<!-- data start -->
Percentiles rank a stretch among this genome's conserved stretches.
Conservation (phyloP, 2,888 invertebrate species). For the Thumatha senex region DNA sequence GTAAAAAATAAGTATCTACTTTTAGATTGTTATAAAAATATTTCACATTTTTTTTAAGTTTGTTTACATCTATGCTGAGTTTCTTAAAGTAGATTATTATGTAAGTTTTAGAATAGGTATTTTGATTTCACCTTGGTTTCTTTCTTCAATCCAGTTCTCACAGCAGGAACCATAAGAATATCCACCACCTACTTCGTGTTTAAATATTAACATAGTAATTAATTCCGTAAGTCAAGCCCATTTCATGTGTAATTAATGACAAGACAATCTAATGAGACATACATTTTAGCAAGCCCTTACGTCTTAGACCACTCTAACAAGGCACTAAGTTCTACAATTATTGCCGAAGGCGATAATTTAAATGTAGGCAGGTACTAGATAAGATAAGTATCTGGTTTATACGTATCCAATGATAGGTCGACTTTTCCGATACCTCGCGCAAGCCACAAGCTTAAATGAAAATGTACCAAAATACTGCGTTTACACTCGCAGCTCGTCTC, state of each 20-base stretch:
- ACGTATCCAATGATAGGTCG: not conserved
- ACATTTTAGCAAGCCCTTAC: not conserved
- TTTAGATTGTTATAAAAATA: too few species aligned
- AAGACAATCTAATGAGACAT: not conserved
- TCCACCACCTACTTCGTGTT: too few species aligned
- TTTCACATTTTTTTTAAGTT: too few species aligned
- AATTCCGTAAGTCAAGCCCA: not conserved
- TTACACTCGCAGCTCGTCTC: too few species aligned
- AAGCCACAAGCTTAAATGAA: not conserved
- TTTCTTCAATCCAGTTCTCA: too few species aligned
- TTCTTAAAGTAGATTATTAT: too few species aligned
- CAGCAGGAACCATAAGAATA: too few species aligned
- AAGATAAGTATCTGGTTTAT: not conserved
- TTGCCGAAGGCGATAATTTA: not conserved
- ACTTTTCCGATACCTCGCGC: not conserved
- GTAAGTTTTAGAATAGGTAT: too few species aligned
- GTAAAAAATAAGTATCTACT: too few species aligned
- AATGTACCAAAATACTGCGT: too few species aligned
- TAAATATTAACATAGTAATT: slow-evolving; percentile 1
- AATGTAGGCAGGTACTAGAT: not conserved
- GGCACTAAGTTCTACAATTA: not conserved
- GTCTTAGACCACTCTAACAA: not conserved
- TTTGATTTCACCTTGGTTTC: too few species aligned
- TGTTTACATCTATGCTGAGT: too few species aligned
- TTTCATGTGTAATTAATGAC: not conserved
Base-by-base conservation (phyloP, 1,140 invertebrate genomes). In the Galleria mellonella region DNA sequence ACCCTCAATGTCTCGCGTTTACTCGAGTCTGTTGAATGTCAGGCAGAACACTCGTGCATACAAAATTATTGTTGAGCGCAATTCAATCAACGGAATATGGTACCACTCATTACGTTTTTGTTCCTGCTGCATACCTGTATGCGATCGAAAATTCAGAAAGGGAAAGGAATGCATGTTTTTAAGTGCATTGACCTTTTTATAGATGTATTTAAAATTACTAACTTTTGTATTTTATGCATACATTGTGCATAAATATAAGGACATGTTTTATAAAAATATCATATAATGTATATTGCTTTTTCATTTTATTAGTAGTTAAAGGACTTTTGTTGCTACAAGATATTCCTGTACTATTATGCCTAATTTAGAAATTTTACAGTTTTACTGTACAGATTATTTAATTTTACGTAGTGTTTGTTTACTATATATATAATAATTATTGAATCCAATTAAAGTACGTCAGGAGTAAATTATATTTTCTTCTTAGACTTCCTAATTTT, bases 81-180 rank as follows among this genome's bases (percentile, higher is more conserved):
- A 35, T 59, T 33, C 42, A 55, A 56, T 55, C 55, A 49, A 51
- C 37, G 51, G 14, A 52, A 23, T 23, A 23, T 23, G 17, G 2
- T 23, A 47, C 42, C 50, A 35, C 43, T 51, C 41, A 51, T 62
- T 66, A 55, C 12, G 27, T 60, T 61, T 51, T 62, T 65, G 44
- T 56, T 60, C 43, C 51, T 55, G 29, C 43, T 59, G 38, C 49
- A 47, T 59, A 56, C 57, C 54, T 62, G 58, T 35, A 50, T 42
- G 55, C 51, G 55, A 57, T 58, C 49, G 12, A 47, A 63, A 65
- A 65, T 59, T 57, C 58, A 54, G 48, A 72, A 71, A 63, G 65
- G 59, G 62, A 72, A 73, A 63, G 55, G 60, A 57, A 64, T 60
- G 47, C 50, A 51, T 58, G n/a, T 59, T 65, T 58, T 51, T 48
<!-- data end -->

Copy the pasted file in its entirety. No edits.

Percentiles rank a stretch among this genome's conserved stretches.
Conservation (phyloP, 2,888 invertebrate species). For the Thumatha senex region DNA sequence GTAAAAAATAAGTATCTACTTTTAGATTGTTATAAAAATATTTCACATTTTTTTTAAGTTTGTTTACATCTATGCTGAGTTTCTTAAAGTAGATTATTATGTAAGTTTTAGAATAGGTATTTTGATTTCACCTTGGTTTCTTTCTTCAATCCAGTTCTCACAGCAGGAACCATAAGAATATCCACCACCTACTTCGTGTTTAAATATTAACATAGTAATTAATTCCGTAAGTCAAGCCCATTTCATGTGTAATTAATGACAAGACAATCTAATGAGACATACATTTTAGCAAGCCCTTACGTCTTAGACCACTCTAACAAGGCACTAAGTTCTACAATTATTGCCGAAGGCGATAATTTAAATGTAGGCAGGTACTAGATAAGATAAGTATCTGGTTTATACGTATCCAATGATAGGTCGACTTTTCCGATACCTCGCGCAAGCCACAAGCTTAAATGAAAATGTACCAAAATACTGCGTTTACACTCGCAGCTCGTCTC, state of each 20-base stretch:
- ACGTATCCAATGATAGGTCG: not conserved
- ACATTTTAGCAAGCCCTTAC: not conserved
- TTTAGATTGTTATAAAAATA: too few species aligned
- AAGACAATCTAATGAGACAT: not conserved
- TCCACCACCTACTTCGTGTT: too few species aligned
- TTTCACATTTTTTTTAAGTT: too few species aligned
- AATTCCGTAAGTCAAGCCCA: not conserved
- TTACACTCGCAGCTCGTCTC: too few species aligned
- AAGCCACAAGCTTAAATGAA: not conserved
- TTTCTTCAATCCAGTTCTCA: too few species aligned
- TTCTTAAAGTAGATTATTAT: too few species aligned
- CAGCAGGAACCATAAGAATA: too few species aligned
- AAGATAAGTATCTGGTTTAT: not conserved
- TTGCCGAAGGCGATAATTTA: not conserved
- ACTTTTCCGATACCTCGCGC: not conserved
- GTAAGTTTTAGAATAGGTAT: too few species aligned
- GTAAAAAATAAGTATCTACT: too few species aligned
- AATGTACCAAAATACTGCGT: too few species aligned
- TAAATATTAACATAGTAATT: slow-evolving; percentile 1
- AATGTAGGCAGGTACTAGAT: not conserved
- GGCACTAAGTTCTACAATTA: not conserved
- GTCTTAGACCACTCTAACAA: not conserved
- TTTGATTTCACCTTGGTTTC: too few species aligned
- TGTTTACATCTATGCTGAGT: too few species aligned
- TTTCATGTGTAATTAATGAC: not conserved
Base-by-base conservation (phyloP, 1,140 invertebrate genomes). In the Galleria mellonella region DNA sequence ACCCTCAATGTCTCGCGTTTACTCGAGTCTGTTGAATGTCAGGCAGAACACTCGTGCATACAAAATTATTGTTGAGCGCAATTCAATCAACGGAATATGGTACCACTCATTACGTTTTTGTTCCTGCTGCATACCTGTATGCGATCGAAAATTCAGAAAGGGAAAGGAATGCATGTTTTTAAGTGCATTGACCTTTTTATAGATGTATTTAAAATTACTAACTTTTGTATTTTATGCATACATTGTGCATAAATATAAGGACATGTTTTATAAAAATATCATATAATGTATATTGCTTTTTCATTTTATTAGTAGTTAAAGGACTTTTGTTGCTACAAGATATTCCTGTACTATTATGCCTAATTTAGAAATTTTACAGTTTTACTGTACAGATTATTTAATTTTACGTAGTGTTTGTTTACTATATATATAATAATTATTGAATCCAATTAAAGTACGTCAGGAGTAAATTATATTTTCTTCTTAGACTTCCTAATTTT, bases 81-180 rank as follows among this genome's bases (percentile, higher is more conserved):
- A 35, T 59, T 33, C 42, A 55, A 56, T 55, C 55, A 49, A 51
- C 37, G 51, G 14, A 52, A 23, T 23, A 23, T 23, G 17, G 2
- T 23, A 47, C 42, C 50, A 35, C 43, T 51, C 41, A 51, T 62
- T 66, A 55, C 12, G 27, T 60, T 61, T 51, T 62, T 65, G 44
- T 56, T 60, C 43, C 51, T 55, G 29, C 43, T 59, G 38, C 49
- A 47, T 59, A 56, C 57, C 54, T 62, G 58, T 35, A 50, T 42
- G 55, C 51, G 55, A 57, T 58, C 49, G 12, A 47, A 63, A 65
- A 65, T 59, T 57, C 58, A 54, G 48, A 72, A 71, A 63, G 65
- G 59, G 62, A 72, A 73, A 63, G 55, G 60, A 57, A 64, T 60
- G 47, C 50, A 51, T 58, G n/a, T 59, T 65, T 58, T 51, T 48